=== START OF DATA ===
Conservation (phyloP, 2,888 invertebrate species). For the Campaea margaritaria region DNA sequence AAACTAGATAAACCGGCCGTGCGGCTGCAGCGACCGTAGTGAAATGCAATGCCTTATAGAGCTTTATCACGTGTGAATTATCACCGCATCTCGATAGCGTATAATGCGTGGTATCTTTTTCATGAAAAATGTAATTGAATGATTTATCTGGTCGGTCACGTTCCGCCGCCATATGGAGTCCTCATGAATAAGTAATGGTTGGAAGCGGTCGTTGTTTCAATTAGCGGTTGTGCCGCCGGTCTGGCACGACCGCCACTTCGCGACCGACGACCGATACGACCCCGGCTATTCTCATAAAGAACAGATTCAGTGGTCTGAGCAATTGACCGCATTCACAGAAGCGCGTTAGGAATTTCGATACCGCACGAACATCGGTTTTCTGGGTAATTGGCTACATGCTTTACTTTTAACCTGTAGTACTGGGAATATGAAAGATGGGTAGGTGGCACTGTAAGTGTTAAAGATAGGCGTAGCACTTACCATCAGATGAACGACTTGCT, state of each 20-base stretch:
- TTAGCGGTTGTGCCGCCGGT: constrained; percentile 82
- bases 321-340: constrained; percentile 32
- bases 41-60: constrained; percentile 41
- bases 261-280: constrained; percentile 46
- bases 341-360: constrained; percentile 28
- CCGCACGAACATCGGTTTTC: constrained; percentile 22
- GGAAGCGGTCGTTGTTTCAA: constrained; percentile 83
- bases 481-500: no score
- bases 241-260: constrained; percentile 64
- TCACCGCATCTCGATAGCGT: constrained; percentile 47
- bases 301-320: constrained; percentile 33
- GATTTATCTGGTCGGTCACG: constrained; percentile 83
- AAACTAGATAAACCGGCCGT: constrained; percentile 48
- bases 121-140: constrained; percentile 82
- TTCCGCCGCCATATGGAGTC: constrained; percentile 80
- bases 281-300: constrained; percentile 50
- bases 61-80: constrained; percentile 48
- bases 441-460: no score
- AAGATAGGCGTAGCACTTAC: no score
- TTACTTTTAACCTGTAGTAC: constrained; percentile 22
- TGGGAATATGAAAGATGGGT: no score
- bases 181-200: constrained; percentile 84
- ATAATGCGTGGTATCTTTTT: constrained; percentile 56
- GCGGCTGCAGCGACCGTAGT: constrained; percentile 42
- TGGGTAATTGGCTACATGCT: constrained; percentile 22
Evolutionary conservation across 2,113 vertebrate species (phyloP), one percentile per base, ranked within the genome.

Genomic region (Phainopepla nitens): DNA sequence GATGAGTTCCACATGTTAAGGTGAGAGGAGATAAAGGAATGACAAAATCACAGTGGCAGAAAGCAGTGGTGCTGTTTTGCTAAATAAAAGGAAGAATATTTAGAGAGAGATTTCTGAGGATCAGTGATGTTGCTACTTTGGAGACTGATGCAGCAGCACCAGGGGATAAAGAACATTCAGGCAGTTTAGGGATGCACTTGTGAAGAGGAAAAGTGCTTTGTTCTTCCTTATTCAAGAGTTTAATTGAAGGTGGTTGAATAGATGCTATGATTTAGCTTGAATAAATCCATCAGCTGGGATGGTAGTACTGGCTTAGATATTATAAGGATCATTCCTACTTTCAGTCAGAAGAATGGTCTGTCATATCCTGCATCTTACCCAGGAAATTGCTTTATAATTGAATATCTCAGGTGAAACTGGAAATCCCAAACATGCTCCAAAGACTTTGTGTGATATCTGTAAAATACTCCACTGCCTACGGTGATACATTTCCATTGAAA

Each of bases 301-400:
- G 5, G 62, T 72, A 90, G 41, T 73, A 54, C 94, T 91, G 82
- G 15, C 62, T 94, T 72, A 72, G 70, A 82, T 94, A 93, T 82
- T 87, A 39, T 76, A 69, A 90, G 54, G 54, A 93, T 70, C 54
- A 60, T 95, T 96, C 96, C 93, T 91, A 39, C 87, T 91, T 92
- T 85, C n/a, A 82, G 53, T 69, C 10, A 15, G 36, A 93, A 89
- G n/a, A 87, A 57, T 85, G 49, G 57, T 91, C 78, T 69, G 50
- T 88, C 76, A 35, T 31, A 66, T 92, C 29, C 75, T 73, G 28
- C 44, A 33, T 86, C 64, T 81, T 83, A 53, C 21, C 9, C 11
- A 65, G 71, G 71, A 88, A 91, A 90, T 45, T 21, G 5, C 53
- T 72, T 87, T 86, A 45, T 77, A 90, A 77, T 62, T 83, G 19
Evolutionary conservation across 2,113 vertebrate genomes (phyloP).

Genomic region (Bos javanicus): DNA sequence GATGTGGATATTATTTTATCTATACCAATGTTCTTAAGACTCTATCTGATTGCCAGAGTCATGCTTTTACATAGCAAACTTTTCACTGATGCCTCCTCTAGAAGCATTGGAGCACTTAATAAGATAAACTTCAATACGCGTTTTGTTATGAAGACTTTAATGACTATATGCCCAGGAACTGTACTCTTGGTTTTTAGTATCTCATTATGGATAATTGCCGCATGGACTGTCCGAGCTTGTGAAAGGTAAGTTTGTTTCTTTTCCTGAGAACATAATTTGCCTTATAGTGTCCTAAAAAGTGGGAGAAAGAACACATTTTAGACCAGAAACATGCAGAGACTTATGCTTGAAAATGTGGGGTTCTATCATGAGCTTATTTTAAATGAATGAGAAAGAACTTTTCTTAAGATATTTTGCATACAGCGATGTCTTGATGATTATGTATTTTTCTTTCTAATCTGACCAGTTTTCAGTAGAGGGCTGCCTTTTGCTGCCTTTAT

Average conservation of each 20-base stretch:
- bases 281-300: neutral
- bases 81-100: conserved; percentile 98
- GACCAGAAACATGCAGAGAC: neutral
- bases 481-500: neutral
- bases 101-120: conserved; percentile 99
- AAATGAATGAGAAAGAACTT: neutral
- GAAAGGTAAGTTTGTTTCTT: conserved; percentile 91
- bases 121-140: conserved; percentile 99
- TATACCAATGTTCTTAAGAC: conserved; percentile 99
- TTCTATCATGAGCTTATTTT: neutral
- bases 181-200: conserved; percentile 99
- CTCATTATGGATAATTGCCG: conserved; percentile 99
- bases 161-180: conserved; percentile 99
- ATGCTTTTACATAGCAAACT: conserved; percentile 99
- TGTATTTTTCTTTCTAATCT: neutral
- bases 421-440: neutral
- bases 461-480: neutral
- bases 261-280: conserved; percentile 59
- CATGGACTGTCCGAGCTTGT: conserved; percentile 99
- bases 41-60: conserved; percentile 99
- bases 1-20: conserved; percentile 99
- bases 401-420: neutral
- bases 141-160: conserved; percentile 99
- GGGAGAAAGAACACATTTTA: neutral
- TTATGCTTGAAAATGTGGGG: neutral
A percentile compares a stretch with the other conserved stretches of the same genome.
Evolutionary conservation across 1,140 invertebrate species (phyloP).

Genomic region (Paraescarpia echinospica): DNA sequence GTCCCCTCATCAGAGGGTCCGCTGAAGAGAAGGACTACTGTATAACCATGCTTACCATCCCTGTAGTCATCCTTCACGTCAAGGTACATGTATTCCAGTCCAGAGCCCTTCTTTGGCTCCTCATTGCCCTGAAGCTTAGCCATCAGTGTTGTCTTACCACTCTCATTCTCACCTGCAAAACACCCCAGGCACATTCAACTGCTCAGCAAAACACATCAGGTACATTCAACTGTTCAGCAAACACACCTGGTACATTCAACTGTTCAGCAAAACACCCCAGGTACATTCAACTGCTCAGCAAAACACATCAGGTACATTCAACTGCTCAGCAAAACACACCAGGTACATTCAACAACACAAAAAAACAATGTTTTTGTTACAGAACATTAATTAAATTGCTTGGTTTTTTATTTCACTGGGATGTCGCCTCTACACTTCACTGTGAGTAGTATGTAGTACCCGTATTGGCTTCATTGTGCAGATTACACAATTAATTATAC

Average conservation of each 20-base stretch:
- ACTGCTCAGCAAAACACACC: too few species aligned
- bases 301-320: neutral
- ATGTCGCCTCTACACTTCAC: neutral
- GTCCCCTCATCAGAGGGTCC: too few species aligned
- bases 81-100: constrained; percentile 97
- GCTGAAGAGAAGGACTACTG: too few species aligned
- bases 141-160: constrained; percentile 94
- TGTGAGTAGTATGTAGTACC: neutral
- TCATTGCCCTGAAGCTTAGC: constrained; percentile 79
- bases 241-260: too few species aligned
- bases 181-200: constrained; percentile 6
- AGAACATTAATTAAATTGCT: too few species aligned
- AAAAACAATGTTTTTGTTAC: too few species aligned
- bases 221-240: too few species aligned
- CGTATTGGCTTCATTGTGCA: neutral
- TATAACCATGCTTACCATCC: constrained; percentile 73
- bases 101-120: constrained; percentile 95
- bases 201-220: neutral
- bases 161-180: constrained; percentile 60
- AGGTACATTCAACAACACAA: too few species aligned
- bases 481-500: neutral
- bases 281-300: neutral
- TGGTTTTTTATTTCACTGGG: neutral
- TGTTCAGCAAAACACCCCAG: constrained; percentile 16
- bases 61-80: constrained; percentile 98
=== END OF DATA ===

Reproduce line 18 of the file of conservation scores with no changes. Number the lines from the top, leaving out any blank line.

- bases 61-80: constrained; percentile 48